Four years ago, I firmly planted my feet on the starting line with hundreds of other competitors. Adrenaline surged through my veins and my body leaned forward slightly in the hope that it would give me a slight edge. When the gun rang out, I took off and never looked back. For years, I didn’t stop. I didn’t question where I was going, just kept at it. Then I reached the finish line and was greeted in a whirlwind of confetti and graduation gowns. I stood back and watched my peers rush past the finish line, just as I did. When I looked around, I realized that I hadn’t reached the final finish. There weren’t stacks of money lying on the floor to greet me. There wasn’t an executive in a fancy suit waiting to hand me the keys to my own company. My education came with no post-graduation luxuries, just a piece of paper with my name on it. The path I had just emerged from seemed tumultuous at the time that I traveled it, but from the vantage point at the finish line, it seemed to be nothing compared to facing the next step. Staring the opposite way, toward the future, the path was endless, the horizon hazy and undefined.

One of the shortcomings of our society is that it encourages people to rush through everything without ever stopping to look around and take it all in or figure out where they want to end up. Life’s a sprint to get through the next milestone: get through high school, tackle college, find a job. Run, rush, sprint. When I came back from college, a sense of dread filled me when I realized I didn’t have the summer job I had always had when I returned from college. I was unemployed and no longer a student. In a panic-driven craze, I sent out cover letter after cover letter, praying that someone would take pity on a recent college graduate looking for work, at least temporarily while she figured out what she wanted to do with her life. After all, that is the next step after college: to find a job. Finally, a temp. agency landed me a position at Bryant & Stratton College as a receptionist who also does data entry. It’s definitely not a position that I went to college for, and at first that fact gave me anxiety. Was my education a waste? Will I ever find a job in my field?

As the weeks dragged on, I realized that the position wasn’t so far off the beaten path. It was–and still is– a chance to break into a professional work environment and make a steady source of income. I work nights, which leaves my days free. Working at Bryant & Stratton has given me a sense of security. It has allowed me to write in my spare time and to halt my wheels and assess what I truly want from life. For the first time in years, I have had a chance to pour through novel after novel, wrapping myself up with characters who embark on great journeys and overcome impossible odds. I find myself with my head in the clouds, contemplating characters’ actions and examining story lines from an infinite number of angles. When the fire simmers on one story line, I pick up another book and repeat the process. Not one of the books I choose is assigned reading, and it feels liberating to read at will as opposed to as commanded.

This has given me time to contemplate what kind of novel I would like to one day write (though I’m hoping to make that one day happen relatively soon). I’ve been pooling my favorite novels and jotting down which aspects of each I enjoy the most. Not surprisingly, strong female characters top the list, as do novels set in an alternate universe and novels based on an epic journey of sorts. I read to escape reality, but by the same token, I write to understand it. I write to understand life, society and myself.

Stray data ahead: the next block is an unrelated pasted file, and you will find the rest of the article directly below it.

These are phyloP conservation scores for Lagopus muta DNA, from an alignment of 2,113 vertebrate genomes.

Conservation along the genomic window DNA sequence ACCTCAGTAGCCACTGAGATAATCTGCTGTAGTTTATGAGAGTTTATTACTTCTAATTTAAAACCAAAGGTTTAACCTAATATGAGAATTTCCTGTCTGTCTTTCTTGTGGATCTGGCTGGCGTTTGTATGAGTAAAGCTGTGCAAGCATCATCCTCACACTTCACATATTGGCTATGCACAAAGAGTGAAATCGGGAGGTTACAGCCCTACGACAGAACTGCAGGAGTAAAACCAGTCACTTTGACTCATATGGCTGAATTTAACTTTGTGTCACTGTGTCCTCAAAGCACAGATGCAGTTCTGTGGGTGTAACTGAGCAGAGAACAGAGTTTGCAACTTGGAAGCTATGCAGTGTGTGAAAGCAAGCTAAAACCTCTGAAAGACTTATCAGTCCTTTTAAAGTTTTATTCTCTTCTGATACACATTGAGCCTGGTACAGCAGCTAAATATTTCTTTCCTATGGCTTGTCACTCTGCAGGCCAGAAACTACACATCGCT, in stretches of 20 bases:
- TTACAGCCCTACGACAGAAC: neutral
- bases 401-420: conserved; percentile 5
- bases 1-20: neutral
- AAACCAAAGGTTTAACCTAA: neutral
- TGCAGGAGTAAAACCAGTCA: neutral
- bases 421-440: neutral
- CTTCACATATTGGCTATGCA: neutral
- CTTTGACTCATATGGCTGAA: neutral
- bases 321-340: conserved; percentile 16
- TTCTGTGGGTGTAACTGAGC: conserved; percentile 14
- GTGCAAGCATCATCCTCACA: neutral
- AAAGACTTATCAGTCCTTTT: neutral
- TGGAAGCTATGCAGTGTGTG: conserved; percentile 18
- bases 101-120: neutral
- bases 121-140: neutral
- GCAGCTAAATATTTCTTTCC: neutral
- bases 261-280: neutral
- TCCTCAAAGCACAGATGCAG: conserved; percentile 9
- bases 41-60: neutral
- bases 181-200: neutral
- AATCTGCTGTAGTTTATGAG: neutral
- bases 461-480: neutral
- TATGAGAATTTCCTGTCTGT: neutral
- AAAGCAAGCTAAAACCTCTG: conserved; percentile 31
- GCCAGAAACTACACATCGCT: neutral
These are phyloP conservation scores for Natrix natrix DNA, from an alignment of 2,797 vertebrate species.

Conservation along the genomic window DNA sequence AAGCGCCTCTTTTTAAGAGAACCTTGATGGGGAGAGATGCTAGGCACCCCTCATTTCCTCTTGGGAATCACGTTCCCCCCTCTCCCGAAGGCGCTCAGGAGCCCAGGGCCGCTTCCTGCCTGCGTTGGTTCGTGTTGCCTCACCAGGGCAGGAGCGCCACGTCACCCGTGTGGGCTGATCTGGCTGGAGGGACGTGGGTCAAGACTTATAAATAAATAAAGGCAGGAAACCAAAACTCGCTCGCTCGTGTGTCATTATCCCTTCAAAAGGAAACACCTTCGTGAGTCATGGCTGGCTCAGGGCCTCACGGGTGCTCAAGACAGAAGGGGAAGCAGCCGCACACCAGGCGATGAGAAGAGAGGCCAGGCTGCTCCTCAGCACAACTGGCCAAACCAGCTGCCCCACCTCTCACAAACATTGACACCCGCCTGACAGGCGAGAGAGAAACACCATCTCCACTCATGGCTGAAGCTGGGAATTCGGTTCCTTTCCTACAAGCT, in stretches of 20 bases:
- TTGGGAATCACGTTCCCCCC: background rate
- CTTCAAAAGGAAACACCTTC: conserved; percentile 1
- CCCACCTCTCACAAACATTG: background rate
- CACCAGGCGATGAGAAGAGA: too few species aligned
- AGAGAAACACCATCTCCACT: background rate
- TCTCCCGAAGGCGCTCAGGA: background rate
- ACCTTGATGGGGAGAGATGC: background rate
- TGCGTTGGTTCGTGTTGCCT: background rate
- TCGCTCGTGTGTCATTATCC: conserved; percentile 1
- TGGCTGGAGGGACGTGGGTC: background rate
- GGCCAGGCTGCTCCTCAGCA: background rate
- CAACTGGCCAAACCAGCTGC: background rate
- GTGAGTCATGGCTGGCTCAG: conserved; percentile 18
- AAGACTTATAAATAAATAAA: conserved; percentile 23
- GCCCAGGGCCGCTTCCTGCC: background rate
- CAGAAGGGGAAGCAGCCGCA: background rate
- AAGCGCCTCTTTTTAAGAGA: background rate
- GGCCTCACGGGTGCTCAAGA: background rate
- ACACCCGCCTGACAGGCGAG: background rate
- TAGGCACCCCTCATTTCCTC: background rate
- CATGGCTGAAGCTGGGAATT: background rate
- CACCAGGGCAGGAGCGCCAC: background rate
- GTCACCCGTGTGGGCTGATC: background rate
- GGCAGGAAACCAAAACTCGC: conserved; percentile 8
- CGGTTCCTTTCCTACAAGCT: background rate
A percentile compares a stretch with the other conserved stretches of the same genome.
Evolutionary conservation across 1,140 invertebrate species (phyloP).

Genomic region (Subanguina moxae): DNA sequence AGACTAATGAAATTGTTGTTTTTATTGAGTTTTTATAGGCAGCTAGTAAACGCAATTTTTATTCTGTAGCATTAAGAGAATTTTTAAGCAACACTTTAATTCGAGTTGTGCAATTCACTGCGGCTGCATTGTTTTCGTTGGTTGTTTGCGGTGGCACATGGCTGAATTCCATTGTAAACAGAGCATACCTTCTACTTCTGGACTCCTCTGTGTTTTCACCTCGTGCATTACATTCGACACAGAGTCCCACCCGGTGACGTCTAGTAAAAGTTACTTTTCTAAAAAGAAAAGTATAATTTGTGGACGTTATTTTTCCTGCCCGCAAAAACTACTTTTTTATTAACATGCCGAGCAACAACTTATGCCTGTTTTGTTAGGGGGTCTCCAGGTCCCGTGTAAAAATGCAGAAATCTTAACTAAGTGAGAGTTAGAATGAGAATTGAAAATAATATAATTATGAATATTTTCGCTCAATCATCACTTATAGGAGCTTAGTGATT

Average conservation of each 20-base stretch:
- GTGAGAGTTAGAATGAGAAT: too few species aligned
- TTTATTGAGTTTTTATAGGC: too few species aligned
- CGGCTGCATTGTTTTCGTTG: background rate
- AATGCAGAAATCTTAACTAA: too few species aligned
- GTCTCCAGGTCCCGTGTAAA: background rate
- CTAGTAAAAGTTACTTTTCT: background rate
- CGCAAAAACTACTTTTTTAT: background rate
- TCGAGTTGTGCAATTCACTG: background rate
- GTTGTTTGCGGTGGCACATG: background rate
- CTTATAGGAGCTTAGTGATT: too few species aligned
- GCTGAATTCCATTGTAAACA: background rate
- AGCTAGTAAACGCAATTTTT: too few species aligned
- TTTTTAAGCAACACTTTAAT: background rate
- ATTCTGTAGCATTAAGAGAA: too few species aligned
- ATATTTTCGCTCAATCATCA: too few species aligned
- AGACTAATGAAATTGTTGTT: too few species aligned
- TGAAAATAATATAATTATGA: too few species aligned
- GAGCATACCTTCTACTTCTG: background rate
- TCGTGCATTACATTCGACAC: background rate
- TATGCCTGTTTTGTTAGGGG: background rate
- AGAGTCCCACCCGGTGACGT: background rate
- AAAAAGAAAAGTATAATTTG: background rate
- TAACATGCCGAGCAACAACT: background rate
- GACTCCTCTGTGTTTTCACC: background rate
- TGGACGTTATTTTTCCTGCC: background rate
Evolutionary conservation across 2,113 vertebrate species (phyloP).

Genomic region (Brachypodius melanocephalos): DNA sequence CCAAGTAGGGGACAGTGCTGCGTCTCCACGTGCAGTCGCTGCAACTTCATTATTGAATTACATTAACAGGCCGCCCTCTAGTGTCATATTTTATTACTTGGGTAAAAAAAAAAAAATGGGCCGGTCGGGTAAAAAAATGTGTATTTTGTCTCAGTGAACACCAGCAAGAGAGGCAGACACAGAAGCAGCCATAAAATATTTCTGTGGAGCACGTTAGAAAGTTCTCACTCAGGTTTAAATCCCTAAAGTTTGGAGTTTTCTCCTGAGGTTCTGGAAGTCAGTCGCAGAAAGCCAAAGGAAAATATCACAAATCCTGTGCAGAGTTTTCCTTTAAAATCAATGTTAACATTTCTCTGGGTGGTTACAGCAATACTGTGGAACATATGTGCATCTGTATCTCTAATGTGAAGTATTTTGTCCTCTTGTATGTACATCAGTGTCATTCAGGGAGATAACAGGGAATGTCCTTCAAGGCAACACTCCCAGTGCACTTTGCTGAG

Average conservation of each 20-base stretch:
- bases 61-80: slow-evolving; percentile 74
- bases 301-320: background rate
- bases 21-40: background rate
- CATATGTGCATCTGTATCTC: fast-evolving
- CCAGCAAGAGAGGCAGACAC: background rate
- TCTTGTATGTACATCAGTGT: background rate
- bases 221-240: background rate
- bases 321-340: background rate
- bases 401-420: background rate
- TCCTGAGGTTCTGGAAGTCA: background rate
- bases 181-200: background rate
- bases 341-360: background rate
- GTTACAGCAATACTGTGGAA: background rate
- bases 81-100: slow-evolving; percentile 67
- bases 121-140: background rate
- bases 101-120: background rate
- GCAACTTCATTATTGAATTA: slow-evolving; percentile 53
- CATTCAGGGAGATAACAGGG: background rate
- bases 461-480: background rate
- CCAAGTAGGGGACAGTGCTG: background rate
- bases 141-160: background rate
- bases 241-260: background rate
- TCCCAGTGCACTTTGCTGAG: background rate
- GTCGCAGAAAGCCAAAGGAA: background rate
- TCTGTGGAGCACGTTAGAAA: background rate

Much like writing, being home has stimulated this desire to understand my situation in life. I find myself wondering who I really am and where I’d like to be in ten years from now. The question that adults asked me as a toddler seems to have resurfaced and is now more pertinent than ever before: What do I want to be when I grow up?  In this phase of life, however, it seems more appropriate to say: Where do I want to be in another year? In another five? In another decade from now?  Ideally, I could see myself settled down in a city like Washington D.C., writing for National Geographic Traveler and traveling the world in my spare time, writing stories. Realistically, I will probably be living in a city in a small apartment, struggling to get by. Such is the curse of the writer, and it has been a possibility that has terrified me for years. But the more I think about it, the less it actually scares me. I’ve come to view that kind of lifestyle as more of a blessing than a curse, because, at very least, I’d be doing what I love: writing. What better blessing can a person have than to live a life filled with the sole thing they love the most?

I have stressed and fretted and questioned the future until I was blue in the face. I have consulted numerous professors, professionals and parents on which path they believe to be the best for me. That included questioning of whether or not graduate school will be worth it. Some said yes, others blatantly stated, “What are you crazy? A Master’s degree in English will get you no where!” Maybe it won’t. Maybe I’ll end up paying off student loans until I’m in my grave. But in my defense, I will never turn down the opportunity to learn more. Education will never work against me, and in this particular instance, I will have the chance to learn from renowned faculty members with incredible stories to tell.

Recently, I completed my second interview for a job as a reporter for the Springville Journal. I’m still waiting to hear back about whether or not I got the job, but I did have the honor of meeting with a very inspirational woman who happens to be the editor of the newspaper. She went for her Master of Fine Arts degree in creative writing, while simultaneously working in the position I applied for. A few short years later, and she is now managing editor of the paper, as well as a creative writing teacher and a published author. She teaches a class for National Geographic which has given her the opportunity to travel, and she is currently awaiting the publication of her first book. Essentially, I see a reflection of myself in her, or at very least, the self I wish to be in five or ten or even fifteen years.

So maybe I don’t have everything figured at the ripe age of twenty-two. At very least, I have a passion and motivation. Even if I do struggle, this lifestyle will provide the pleasure of meeting more inspirational people such as the editor of that paper. The economy is working against me, and there’s a very likely chance that I will never write anything that will receive the attention that F. Scott Fitzgerald, George Orwell, David Benioff or even J.K. Rowling received. But for me, it’s enough gratification when my cousin accidentally reads my essay that she found resting on a stack of papers and says, “Wow, I felt like I was reading a real book.” I don’t need to be world-renowned, as long as what I write means something to at least one person. That, to me, is the mark of a successful writer.

Here’s to hoping that my words make even a fraction of a difference to someone. Even if they don’t, at least I’m living my own version of a dream.